Random thoughts about watching, working and living in the arts, from HMS co-founder and executive producer Scott Silberstein. "In The Moment" offers a quick 60-second read about new ideas, events, shows and productions in the HMS world, and "Adventures In Yes" takes a deeper dive into how art and media reflect, define and inspire our world. Enjoy!

January 4, 2015

ADVENTURES IN YES: "Live Long And Prosper. Or Die Trying."

That was the year that was. And in way, it's the year that always will be.

"Defending Your Life." My favorite way of viewing life, and death, and what may come after.

For “Star Trek” fans, there’s a stern test to discover how dedicated you are to the now nearly 50-year old franchise. It’s called “Star Trek V: The Final Frontier,” and if you can sit through it and still want to see “Star Trek VI: The Undiscovered Country,” you’ve passed.

(Even if you hate “Star Trek V,” as many understandably do, you should still see “Star Trek VI,” not only for the great story but also for the best Shakespeare references that space opera has to offer.)

Any franchise, especially one that’s lasted five decades, is going to have its ups and downs, but one of Star Trek’s unique qualities is that even its lowest points have meritorious moments. I remember watching “The Final Frontier” with my dad and my sister (“Star Trek” is very big in my family), and even while knowing that this was not one of the series’ stellar installments, I was nevertheless struck by a particular piece of dialogue that, for all the silliness going on around it, still managed to cut me to the quick.

“Star Trek V’s” antagonist, y’see, is converting people to his own personal cult, in an effort to commandeer a starship and fly it to the center of the galaxy, where God, it seems, is rumored to live. Our villain does so by “taking away pain” – I still don’t really understand how he does that – after which people are overcome with serenity and calm, and are willing to do his bidding.

He attempts this on Captain Kirk, and of course our hero resists, saying, “Pain and guilt can't be taken away with a wave of a magic wand. They're the things we carry with us, the things that make us who we are. If we lose them, we lose ourselves. I don't want my pain taken away. I need my pain.”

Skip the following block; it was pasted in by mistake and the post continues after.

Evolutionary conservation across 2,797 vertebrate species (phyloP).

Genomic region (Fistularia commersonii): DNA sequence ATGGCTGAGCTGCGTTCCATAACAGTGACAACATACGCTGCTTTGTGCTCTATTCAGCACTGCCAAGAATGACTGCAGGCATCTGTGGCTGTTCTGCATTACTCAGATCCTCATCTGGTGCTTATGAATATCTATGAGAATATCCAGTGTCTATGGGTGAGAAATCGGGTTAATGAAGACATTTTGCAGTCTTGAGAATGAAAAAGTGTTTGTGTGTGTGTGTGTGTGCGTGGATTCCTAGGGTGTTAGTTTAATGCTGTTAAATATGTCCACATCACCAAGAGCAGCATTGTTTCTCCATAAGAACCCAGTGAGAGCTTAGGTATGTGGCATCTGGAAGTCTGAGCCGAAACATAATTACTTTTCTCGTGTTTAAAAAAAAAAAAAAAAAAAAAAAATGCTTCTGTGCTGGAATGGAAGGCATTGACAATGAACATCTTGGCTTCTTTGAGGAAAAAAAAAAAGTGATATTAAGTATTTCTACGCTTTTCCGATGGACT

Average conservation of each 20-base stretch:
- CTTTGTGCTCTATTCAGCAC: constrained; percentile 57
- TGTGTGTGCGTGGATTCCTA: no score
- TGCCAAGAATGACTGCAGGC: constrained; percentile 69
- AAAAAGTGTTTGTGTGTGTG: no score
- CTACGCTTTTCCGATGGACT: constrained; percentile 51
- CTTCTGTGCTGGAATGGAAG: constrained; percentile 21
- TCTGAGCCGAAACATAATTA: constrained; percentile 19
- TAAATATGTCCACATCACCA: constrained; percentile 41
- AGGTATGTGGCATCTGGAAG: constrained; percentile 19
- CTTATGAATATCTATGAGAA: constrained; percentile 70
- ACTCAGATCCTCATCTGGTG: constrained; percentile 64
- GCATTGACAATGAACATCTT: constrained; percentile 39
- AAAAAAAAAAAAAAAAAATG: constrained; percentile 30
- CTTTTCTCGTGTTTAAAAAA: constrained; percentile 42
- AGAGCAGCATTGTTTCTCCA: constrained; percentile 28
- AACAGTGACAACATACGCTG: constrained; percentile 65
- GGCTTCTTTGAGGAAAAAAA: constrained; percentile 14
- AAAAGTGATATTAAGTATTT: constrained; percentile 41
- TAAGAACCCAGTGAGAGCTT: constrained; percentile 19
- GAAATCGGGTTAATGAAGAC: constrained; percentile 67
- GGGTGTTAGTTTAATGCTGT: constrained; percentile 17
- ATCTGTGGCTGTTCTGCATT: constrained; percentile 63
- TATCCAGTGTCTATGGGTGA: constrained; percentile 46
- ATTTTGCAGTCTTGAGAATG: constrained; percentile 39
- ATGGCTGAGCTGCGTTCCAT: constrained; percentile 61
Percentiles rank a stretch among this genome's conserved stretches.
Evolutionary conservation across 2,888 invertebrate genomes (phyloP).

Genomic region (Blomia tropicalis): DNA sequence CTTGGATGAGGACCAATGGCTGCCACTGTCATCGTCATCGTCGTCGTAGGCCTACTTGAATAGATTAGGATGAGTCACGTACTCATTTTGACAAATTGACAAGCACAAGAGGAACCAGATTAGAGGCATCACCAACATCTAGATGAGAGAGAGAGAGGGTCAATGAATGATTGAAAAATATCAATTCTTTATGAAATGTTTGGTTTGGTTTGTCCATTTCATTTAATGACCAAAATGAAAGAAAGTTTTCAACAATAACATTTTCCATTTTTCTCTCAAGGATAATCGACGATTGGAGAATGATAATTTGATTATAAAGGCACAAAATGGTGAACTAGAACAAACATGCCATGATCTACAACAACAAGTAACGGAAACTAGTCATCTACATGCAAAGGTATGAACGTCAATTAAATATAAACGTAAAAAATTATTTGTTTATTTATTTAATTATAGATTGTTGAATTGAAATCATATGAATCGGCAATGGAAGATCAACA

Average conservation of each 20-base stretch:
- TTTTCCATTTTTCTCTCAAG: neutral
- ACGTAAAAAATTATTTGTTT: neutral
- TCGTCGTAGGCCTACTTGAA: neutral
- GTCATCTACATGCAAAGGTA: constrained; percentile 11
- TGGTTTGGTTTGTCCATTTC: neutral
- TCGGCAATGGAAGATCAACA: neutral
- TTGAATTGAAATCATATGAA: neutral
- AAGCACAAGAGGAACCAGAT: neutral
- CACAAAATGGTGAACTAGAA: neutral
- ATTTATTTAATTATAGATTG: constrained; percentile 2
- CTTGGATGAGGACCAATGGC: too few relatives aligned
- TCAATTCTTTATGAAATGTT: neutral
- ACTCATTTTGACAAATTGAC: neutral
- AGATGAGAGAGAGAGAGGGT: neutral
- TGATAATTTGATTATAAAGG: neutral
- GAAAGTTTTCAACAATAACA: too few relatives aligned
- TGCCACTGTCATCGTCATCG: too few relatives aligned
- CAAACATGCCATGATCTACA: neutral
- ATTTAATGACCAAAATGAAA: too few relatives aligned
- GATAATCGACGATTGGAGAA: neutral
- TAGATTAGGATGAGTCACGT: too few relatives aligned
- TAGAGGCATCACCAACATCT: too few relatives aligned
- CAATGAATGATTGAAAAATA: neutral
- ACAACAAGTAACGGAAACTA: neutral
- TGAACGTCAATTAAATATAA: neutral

I know others have said something similar, in more poetic and profound terms. To honor the spirit of “Star Trek VI,” I should note that Shakespeare did it pretty darn well when he wrote “Pain pays the income of each precious thing.” (This is no slight on Star Trek; Shakespeare pretty much said everything better than anyone else, even Mr. Spock.)

Ever since hearing those lines, I’ve carried the idea of needing pain, and of how pain helps shape who we are. Even during my roughest of times, I find myself both incapable and unwilling to repress feelings that some might call negative, and that I would simply call, you know, “feelings.”

Emotions to me are neither right nor wrong; actions, on the other hand, are a different matter entirely. If I feel horrible, there’s probably a pretty good reason for it. Doesn’t mean I can act however I want, but I’d be in trouble if I repressed those feelings. Repression does our relationships and us a disservice, and I don’t want that and can’t have that. I need to feel as bad, or good, as I’m feeling.

And I don’t want bad feelings to go to waste. Even now.

My friend Eric Eatherly was killed in an automobile accident last week. Eric, one of the nicest, smartest, most cheerful guys you could hope to meet, was 35. I first knew him as a performer with Hedwig Dances, when he and his fellow dancers in Jan Bartoszek’s wonderful contemporary company agreed to be part of our Chicago Dance Project series. Eric also danced for Shirley Mordine, Melissa Thodos, Rebecca Rossen and others, before an injury forced a career change, and, as a member of the terrific team at The Silverman Group, he became one of Chicago’s most beloved press reps. His brand of infectious enthusiasm and out-and-out niceness never ceased, and never ceased to impress.

And then, just like that, in the time it takes for one car to crash into another, or in the moment one needs to open an email with the subject line “sad news” and click on a link to a Chicago Sun-Times obituary, Eric’s particular brand of liveliness has been transformed into a memory, and a date in January that was to have been a party to celebrate his wedding will instead be a memorial service to commemorate his life.

The car crash that killed Eric and critically injured his dad happened less than 48 hours before the end of a year which, for the Chicago theater and dance worlds, was marked by a death toll not seen since the days when HIV was running rampant through the arts worlds and a diagnosis was an absolute death sentence. Eric’s passing shakes me to the core not only on its own terms but also as part of a seemingly endlessly mounting list of names:

Molly Glynn. Bernie Yvon. Sati Ward. Trinity Murdock. Terry Fox. Lori Helfand. Bob Christen. Dyane Earley. Harold Ramis. Joel Lambie. Roy Leonard. Fred Kaz. Sheldon Patinkin. Richard Schaal. And now, just as 2015 has started, Julia Neary.

I’m never ready for wonderful people to pass on, and losing mentors who were in their 70’s and 80’s is hard enough, but more than half of those people were under the age of 52 when they passed.

I’m neither a good enough nor smart enough man to find any sense of order or rightness in that, nor do I find any fairness in the rash of scary illnesses that over the last few years have struck so many family and friends.

In the face of all of this, I feel awful. I feel scared. I feel angry.

Which is also why, I think, I feel so lucky.